Monthly Archives: September 2006

Roadkill report

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Squirrel is the new possum.

Specifically, squirrel tail is the new possum. Evidence of the remainder of the squirrel is lacking. The woods may be filled with pissed-off, tailless rodents. Be on your guard.

Sometimes, spam is fascinating

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Like this piece, which was attached to the bottom of some bogus stock sale email that somehow slipped past my filters:Altogether an ingenious and considerate arrangement through which muchgrist came to the mill. Richard had forgotten that, unless asked for, the original stakeremains. She showed discomfort at the repetition of her phrase. I sometimes feel that if you became a gambler it wouldbe my fault.Mr Kurtlooked up briskly and laughed shortly.Your face is upside down and makes me giddy. She could not have been afraid of caringfor him herself.He urges me to settle you, and says you have the idea of livingin the country.Elinor was not out ofthe scheme, nor was she exactly in it.Ought he to have adignified reply at the end of his tongue? Ill pay in a cheque to your account for the amount and keep the cash.Intellectuallyminded without being profound, she was inclined to be priggish. I need help; I need someone whounderstands.Still hisfather showed no sign of leaving.Miss Mackintyre sat upright in her deck-chair. I dont suppose youve been spoken to like that before. And Ive asked the Ellises and the Francillons, Ada replied.Richard had forgotten that, unless asked for, the original stakeremains.If he could be with other people who were workingit would be different. As he walked slowlytowards the entrance of the rooms the man at the door touched his cap. There was a scrambling sound, and a flash of light-blue emerged on thepath beyond.Mr Kurts eyeswere glued on the table, he had no time to look at his watch.Again the ball rattled over the turning board; this time Mr Kurtwon.Ought he to have adignified reply at the end of his tongue?Theantithesis of their temperaments remained, but its nature stood revealedand defined.He and his father had won again, on their alternatenumber.Evidently he had no misgivings on the subject ofGeorge Ellis. He had often asked himself that question.


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Last night as I was putting her to bed, my delightful 10-year-old stretched herself out on the bed as long as she could, and said:

“I’m looonnnngg and bonyyy and I’m naked!”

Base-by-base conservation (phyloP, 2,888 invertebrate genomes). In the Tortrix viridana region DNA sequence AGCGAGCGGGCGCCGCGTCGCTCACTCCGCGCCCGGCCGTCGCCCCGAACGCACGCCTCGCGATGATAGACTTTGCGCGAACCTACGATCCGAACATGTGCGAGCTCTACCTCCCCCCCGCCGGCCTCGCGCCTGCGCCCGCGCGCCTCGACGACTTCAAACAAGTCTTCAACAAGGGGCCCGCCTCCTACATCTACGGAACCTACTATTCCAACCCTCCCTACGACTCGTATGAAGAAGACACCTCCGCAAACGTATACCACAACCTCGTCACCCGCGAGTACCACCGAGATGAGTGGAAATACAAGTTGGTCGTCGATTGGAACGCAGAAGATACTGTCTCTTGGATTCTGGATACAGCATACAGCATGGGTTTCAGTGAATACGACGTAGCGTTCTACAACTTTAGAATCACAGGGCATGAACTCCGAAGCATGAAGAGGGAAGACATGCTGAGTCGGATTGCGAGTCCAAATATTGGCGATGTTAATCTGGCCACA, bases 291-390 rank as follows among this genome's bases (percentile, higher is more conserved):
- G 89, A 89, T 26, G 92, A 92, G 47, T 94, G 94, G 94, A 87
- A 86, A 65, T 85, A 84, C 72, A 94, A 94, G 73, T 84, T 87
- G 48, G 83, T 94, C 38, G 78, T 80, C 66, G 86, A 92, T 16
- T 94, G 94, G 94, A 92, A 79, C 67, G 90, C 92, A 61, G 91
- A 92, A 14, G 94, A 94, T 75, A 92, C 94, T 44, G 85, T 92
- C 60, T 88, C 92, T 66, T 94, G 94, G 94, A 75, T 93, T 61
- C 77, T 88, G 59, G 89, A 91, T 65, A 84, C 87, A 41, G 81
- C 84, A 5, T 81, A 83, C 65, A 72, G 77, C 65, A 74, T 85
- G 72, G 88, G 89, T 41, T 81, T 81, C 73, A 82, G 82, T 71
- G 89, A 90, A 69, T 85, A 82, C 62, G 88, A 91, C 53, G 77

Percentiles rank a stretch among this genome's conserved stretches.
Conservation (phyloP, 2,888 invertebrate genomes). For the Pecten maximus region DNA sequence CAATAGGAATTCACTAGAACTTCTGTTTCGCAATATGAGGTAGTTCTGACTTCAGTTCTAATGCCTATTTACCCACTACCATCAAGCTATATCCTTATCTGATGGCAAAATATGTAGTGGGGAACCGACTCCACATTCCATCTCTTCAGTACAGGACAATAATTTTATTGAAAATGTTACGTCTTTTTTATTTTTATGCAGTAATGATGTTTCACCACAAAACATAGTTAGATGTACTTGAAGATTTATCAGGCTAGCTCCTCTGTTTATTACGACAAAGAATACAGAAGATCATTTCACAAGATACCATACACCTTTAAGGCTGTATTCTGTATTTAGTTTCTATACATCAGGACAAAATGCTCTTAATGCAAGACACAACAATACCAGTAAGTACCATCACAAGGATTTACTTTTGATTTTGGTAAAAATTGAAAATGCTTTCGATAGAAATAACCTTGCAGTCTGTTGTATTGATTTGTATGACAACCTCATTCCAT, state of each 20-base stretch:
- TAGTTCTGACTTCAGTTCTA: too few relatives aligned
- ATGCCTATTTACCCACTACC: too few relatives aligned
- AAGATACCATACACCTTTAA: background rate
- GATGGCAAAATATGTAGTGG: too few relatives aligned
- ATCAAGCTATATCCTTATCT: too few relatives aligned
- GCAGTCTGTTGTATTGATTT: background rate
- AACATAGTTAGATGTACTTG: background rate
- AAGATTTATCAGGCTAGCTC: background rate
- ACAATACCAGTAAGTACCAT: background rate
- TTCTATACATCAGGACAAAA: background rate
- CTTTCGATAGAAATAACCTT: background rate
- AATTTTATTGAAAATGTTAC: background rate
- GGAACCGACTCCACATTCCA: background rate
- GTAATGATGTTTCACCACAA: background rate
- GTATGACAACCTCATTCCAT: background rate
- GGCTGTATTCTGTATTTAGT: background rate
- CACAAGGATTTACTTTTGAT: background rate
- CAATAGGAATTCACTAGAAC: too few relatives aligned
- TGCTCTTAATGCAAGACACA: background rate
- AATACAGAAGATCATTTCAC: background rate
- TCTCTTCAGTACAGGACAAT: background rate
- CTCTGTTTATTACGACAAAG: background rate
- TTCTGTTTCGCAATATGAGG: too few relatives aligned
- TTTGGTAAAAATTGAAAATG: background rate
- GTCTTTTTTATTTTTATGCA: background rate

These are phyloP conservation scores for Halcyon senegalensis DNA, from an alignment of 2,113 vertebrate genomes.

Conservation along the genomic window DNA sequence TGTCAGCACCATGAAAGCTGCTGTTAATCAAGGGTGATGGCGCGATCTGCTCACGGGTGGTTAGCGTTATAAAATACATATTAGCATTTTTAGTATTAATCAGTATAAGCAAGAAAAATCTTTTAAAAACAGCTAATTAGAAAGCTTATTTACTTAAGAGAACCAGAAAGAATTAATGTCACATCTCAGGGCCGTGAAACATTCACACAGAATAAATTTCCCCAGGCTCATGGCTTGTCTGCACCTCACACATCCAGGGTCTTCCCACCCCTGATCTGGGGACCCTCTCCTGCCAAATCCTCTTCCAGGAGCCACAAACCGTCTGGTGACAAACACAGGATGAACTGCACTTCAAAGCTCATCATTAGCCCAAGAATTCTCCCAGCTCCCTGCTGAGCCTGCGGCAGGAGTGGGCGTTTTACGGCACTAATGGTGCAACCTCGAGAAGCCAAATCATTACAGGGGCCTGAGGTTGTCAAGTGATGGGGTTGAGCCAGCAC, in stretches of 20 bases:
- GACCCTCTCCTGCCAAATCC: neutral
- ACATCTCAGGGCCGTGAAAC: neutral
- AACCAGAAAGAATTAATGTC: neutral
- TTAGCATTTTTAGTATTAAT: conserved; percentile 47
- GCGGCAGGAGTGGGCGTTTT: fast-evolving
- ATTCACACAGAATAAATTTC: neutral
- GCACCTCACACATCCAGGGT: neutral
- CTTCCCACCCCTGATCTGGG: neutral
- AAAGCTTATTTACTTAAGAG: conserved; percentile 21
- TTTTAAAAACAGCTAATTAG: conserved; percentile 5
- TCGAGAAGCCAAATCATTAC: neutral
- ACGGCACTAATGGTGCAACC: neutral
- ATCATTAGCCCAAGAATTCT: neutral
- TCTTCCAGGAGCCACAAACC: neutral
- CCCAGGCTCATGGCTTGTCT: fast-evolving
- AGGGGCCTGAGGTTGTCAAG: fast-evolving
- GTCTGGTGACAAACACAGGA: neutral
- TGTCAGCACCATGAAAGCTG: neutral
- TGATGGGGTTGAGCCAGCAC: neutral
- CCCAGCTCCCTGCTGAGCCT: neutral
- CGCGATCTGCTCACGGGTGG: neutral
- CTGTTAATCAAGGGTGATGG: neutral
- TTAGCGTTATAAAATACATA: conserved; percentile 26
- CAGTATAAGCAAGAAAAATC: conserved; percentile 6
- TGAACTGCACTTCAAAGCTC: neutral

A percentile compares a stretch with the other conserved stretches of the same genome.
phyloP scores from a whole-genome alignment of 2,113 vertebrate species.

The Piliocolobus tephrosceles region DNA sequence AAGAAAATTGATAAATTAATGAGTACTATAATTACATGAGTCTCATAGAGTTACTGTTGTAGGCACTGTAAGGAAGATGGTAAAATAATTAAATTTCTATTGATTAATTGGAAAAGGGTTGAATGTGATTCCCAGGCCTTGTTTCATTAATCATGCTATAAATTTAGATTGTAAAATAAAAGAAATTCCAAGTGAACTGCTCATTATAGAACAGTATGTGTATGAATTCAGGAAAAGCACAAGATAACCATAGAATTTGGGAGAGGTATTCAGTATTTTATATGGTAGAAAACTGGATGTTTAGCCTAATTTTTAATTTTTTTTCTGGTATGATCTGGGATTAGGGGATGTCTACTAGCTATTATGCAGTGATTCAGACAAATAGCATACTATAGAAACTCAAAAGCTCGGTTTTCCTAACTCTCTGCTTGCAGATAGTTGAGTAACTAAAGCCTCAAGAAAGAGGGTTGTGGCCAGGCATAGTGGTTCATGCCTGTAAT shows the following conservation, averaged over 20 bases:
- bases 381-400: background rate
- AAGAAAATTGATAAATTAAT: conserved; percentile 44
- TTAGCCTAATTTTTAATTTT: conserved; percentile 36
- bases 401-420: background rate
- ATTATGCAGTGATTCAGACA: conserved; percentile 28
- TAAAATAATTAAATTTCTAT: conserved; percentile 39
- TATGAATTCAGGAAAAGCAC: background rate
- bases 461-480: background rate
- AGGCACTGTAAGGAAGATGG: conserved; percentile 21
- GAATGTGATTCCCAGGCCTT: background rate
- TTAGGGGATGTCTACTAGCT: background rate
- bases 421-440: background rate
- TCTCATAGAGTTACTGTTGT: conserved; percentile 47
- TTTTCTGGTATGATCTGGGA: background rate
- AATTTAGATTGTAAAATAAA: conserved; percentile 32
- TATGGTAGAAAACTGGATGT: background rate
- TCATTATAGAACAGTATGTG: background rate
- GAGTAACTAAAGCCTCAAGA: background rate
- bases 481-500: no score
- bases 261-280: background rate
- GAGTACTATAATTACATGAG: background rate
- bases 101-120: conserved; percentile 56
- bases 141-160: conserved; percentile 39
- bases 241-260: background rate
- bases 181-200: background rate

Which seem like good things to be.

Biking stories

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Today, I’m out for a ride on my favorite circuit of the year — Colonie Town Park, bike path through Niskayuna to Aqueduct, and back through Vischer’s Ferry on the River Road, followed by a long but surprisingly pleasant uphill from the river back to the park. Done that way, just about 47K, and there are some easy sidetracks to take as well.

So I’m going full out on a beautiful flat and in my rearview I see something I just don’t ever see — another cyclist, gaining on me. Fast. Annoyingly fast. And then this guy, on a nice expensive Cannondale, pulls up right alongside me (while I’m out on my twitch bars, not a real safe position for riding next to someone) and starts up a conversation. Which is fine, though I’m not the chatty type and I am, of course, pissed that he could catch me that easily. So we chat for a bit and then he drops back to wait for his friends, whom I can see coming up in the mirror. A pack of riders, all on top gear, all tanned and shaved and obviously with more miles under their legs than I have. They’re behind me for a while and of course, being a man, I’m pouring it on to keep up my lead. But, they are a pack and a pack can always overtake a single rider, and they decide to make their move just as we get to an uphill. They come by and just about pass me on the way up the hill, fanning out into the road in the way that reminds me why I don’t ride with packs, and as they hit the pitch, two of them shift their gears under pressure and lock up their chains. I couldn’t have been more tickled. I may be less fit, less tan, and less rich, but at least I didn’t make an embarrassing mistake while I was trying to show off my prowess. (Hey, I take my consolation where I can get it.)